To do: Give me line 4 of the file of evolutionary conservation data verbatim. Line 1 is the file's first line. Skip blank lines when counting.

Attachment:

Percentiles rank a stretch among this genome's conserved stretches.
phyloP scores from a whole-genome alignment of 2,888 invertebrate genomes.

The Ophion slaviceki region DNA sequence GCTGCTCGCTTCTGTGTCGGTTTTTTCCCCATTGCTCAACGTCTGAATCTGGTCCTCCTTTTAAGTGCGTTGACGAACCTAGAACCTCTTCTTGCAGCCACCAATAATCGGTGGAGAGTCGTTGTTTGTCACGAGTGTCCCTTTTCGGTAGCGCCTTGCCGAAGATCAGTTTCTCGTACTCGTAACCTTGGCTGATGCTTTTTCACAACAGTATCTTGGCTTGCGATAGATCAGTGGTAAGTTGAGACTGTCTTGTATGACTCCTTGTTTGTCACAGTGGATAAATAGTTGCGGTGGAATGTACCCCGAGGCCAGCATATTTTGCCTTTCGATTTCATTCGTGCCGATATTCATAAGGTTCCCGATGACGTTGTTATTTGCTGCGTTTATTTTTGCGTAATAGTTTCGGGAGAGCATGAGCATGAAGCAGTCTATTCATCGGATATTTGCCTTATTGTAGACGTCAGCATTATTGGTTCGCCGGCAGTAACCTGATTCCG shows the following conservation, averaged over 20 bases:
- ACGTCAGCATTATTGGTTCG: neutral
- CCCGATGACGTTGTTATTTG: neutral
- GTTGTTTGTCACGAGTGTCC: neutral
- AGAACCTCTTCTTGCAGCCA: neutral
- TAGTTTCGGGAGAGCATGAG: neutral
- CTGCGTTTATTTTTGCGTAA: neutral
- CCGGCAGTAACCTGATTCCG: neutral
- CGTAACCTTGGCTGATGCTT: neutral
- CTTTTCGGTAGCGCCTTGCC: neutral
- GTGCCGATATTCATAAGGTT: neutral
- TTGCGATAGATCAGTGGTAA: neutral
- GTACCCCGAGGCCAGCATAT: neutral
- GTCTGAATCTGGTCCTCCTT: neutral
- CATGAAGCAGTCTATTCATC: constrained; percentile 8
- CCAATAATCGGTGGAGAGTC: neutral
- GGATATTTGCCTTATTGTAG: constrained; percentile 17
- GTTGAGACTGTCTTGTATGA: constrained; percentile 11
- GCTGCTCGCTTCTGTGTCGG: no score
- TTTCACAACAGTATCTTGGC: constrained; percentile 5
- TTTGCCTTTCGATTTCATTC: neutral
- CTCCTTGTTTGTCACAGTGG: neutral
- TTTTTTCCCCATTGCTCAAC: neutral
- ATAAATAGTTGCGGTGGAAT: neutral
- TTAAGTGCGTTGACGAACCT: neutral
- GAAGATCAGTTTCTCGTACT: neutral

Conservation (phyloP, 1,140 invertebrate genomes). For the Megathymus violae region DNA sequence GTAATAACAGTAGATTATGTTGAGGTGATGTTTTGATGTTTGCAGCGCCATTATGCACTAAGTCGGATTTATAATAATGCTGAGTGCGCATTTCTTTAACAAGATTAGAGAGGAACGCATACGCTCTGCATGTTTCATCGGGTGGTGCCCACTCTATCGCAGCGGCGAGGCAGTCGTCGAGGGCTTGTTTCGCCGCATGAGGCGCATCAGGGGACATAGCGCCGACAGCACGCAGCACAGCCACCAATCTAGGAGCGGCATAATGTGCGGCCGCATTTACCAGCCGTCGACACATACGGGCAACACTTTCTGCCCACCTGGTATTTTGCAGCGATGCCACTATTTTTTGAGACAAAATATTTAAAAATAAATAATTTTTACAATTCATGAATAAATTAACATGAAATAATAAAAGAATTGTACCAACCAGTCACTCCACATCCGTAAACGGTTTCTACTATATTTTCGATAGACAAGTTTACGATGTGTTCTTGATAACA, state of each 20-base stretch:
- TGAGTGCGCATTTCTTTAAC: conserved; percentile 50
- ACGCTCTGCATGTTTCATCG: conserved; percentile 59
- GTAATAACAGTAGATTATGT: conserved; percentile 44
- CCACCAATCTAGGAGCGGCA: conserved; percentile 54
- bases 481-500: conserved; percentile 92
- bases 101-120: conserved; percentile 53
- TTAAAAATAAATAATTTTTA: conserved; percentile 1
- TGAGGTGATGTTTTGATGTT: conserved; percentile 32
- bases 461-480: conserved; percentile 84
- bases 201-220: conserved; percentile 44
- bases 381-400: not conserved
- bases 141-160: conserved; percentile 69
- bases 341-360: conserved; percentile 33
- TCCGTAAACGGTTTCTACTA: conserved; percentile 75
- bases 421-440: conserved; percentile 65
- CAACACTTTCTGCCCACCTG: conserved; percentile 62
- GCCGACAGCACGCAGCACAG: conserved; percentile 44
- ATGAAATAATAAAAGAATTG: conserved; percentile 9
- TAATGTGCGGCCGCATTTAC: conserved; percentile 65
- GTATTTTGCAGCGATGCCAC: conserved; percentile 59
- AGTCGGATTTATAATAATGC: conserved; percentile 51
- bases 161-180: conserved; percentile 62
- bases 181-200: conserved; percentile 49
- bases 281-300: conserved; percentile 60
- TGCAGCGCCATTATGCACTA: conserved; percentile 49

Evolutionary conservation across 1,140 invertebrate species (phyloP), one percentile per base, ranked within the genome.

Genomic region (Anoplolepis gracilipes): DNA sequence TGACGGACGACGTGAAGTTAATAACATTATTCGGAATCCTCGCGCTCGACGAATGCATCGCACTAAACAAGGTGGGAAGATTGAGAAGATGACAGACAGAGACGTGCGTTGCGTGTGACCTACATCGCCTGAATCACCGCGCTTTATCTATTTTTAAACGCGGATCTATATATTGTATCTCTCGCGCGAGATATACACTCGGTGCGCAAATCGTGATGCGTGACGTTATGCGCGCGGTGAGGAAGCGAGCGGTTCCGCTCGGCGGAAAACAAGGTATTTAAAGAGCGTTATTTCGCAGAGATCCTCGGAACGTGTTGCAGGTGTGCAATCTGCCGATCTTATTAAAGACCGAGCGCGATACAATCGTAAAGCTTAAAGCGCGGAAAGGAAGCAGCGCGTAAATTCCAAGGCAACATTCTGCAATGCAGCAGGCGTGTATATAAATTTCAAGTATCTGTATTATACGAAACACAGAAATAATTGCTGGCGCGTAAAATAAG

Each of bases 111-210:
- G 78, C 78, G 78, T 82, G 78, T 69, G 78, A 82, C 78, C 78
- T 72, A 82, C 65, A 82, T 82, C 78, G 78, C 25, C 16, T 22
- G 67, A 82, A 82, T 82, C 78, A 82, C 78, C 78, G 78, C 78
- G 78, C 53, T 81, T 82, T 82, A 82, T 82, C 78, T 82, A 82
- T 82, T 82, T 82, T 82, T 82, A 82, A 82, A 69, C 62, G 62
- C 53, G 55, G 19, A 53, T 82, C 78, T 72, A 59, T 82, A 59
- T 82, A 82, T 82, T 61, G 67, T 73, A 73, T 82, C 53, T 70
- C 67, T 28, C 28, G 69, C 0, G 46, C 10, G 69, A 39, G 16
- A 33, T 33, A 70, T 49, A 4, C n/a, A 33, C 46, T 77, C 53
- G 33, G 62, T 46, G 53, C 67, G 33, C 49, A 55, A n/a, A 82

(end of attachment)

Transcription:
- ACGTCAGCATTATTGGTTCG: neutral